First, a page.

I wake at the unfamiliar hour to animal sounds. Noises like foxes fighting; exotic screeches carried down the street by wind or proximity. You are asleep until I stick my head out of the window, peering left and right past the dawn-bathed terraced houses.
"That sound," I say.
"Cats?" you say. Fall asleep again. I go into the bathroom, where the window overlooks a single street lamp. As I am watching it, through the blinds, observing the sallow glow against the almost-bright morning sky, it goes out. Apart from the emptiness it might be mid-morning.
Back in bed, the fox-sounds have stopped. Now it's only birds. Doves? In that way that early-morning birds have of making repetitive songs with their hoots and growls, they are like the worst pop song on the radio. Over and over again in my head (I'll forget the tune by afternoon). You are still asleep, and I ponder getting up, going outside, to see the street before anyone else sees it. Sunday mornings are best for this; no early commuters whistling past on bicycles, smugly more productive. All the drunks have gone to bed. For the first time in a long time I perceive how ugly all the cars are, lined up nose-to-tail, cows going to slaughter, in various shades of modern, various kinds of disrepair. There was one last year with a smashed-in window, that sat on the corner of Leopold Street and Hurst, and for months if you wanted to walk past it you had to pick your way through broken green glass. The houses still look bare--even the ones with gardens out front are still suffering the effects of winter gloom.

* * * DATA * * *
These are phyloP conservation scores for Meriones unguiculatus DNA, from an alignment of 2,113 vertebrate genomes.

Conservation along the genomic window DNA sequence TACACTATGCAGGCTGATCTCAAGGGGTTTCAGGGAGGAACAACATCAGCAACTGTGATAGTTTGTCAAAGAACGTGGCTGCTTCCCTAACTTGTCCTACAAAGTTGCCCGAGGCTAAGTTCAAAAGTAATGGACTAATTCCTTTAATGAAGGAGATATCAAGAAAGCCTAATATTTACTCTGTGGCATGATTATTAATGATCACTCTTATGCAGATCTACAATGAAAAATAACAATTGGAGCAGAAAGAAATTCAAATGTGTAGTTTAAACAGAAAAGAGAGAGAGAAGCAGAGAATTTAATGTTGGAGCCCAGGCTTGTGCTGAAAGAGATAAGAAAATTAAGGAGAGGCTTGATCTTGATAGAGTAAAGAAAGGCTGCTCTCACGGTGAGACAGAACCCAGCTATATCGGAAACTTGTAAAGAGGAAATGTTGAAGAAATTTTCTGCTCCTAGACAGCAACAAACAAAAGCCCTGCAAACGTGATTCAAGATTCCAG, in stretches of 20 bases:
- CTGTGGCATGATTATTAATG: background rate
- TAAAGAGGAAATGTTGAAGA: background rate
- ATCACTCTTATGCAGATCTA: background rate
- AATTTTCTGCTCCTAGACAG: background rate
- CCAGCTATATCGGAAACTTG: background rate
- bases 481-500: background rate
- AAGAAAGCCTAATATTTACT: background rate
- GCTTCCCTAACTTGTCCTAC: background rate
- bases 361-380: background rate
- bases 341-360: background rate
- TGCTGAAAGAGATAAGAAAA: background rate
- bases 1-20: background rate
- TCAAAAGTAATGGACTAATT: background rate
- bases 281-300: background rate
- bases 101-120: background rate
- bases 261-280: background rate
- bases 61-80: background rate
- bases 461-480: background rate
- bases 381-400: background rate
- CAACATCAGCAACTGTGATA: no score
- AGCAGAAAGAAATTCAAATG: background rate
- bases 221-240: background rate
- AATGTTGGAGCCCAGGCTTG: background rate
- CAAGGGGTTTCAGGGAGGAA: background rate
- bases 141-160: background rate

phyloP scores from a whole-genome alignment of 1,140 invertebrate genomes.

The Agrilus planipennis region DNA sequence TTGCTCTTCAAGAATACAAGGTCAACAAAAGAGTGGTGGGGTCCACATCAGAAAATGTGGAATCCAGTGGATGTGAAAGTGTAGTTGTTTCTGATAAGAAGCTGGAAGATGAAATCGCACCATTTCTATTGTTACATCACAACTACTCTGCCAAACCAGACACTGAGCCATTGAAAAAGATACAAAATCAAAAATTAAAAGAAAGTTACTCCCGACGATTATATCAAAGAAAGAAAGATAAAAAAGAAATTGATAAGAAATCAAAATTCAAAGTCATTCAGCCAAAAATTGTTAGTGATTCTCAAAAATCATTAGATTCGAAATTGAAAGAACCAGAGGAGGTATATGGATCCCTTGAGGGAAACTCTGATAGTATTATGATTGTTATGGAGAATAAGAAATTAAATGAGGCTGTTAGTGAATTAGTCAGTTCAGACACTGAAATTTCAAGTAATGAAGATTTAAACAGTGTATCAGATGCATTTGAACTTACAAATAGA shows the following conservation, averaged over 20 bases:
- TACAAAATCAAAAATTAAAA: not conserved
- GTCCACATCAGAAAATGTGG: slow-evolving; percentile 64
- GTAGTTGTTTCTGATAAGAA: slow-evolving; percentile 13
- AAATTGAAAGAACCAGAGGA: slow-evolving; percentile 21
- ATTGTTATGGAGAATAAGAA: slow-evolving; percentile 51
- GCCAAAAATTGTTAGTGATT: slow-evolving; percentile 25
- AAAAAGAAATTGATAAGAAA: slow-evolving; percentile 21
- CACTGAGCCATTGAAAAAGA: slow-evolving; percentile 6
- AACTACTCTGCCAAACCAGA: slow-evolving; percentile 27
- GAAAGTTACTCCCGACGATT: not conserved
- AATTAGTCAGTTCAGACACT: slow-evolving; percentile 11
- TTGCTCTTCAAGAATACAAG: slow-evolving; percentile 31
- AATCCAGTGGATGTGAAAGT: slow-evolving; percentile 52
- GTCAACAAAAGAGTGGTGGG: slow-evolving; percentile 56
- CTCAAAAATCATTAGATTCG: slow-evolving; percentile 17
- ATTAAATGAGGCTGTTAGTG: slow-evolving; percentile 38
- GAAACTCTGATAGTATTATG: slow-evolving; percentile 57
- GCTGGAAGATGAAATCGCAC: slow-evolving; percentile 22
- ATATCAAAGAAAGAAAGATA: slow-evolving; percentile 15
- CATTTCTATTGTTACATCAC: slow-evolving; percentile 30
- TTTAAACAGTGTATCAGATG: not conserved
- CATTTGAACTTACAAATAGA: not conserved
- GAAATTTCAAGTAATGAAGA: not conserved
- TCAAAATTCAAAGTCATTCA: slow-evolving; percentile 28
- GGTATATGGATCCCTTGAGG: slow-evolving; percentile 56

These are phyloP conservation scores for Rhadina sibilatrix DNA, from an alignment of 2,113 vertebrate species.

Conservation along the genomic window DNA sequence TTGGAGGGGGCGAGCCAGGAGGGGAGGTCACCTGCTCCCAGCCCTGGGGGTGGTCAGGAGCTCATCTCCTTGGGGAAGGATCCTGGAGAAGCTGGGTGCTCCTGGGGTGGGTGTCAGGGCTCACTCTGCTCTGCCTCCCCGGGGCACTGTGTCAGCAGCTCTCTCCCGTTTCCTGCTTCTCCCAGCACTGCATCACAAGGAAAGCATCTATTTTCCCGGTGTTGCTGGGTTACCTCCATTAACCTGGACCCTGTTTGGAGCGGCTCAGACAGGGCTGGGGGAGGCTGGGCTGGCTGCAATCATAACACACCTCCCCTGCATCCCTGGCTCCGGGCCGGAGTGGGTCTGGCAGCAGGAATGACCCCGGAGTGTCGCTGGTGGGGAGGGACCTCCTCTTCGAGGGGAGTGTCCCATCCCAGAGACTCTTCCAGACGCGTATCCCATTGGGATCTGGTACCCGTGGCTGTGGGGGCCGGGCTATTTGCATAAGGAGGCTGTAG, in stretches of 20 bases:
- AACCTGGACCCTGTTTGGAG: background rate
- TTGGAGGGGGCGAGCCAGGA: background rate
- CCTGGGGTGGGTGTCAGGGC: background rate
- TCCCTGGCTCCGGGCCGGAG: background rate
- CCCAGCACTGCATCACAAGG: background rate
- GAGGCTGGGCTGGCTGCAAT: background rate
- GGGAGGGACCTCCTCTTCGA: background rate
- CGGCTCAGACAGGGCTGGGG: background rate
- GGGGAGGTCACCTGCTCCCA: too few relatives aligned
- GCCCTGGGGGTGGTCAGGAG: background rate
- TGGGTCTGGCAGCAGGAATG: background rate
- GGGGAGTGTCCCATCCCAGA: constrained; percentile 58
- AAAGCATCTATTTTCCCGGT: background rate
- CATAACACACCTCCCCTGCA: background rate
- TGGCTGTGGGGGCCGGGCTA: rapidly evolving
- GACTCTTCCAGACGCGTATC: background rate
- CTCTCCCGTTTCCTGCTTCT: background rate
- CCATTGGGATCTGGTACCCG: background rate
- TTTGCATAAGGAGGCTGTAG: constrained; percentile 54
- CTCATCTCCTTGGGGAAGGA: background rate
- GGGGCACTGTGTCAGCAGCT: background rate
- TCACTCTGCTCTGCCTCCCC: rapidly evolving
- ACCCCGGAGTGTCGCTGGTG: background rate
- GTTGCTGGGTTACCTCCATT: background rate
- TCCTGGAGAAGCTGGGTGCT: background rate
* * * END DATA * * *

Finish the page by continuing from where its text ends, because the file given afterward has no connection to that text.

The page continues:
The thing about this street is, it wears its shabbiness well. Last night as we rounded the corner I said to you how I fond I was of the place where our street meets Magdalen road--of the pub with her bicycle rack, her evening-yellow windows, the red-and-green facades of the bookshop and the café, the weary half-rendered lettering of Silvesters ("E TERS STORES"), with its pots, its herbs, its kitchenware.
Not a soul about this morning, and as I try to fall asleep my mind is suddenly full of a Boston autumn, the crispness of the Charles River and the smell of rich people's houses in the Back Bay. Couldn't be further from where we are now. I close my eyes to picture the promenade in October better, the strange dome of the half-shell in afternoon light, the runners, the girls in skirts and light coats, stretching the days of sensible dressing out as long as possible. I think for certain I won't fall asleep but I do, with you and the pop-songs of the morning birds and the empty river of street that runs between James and Magdalen.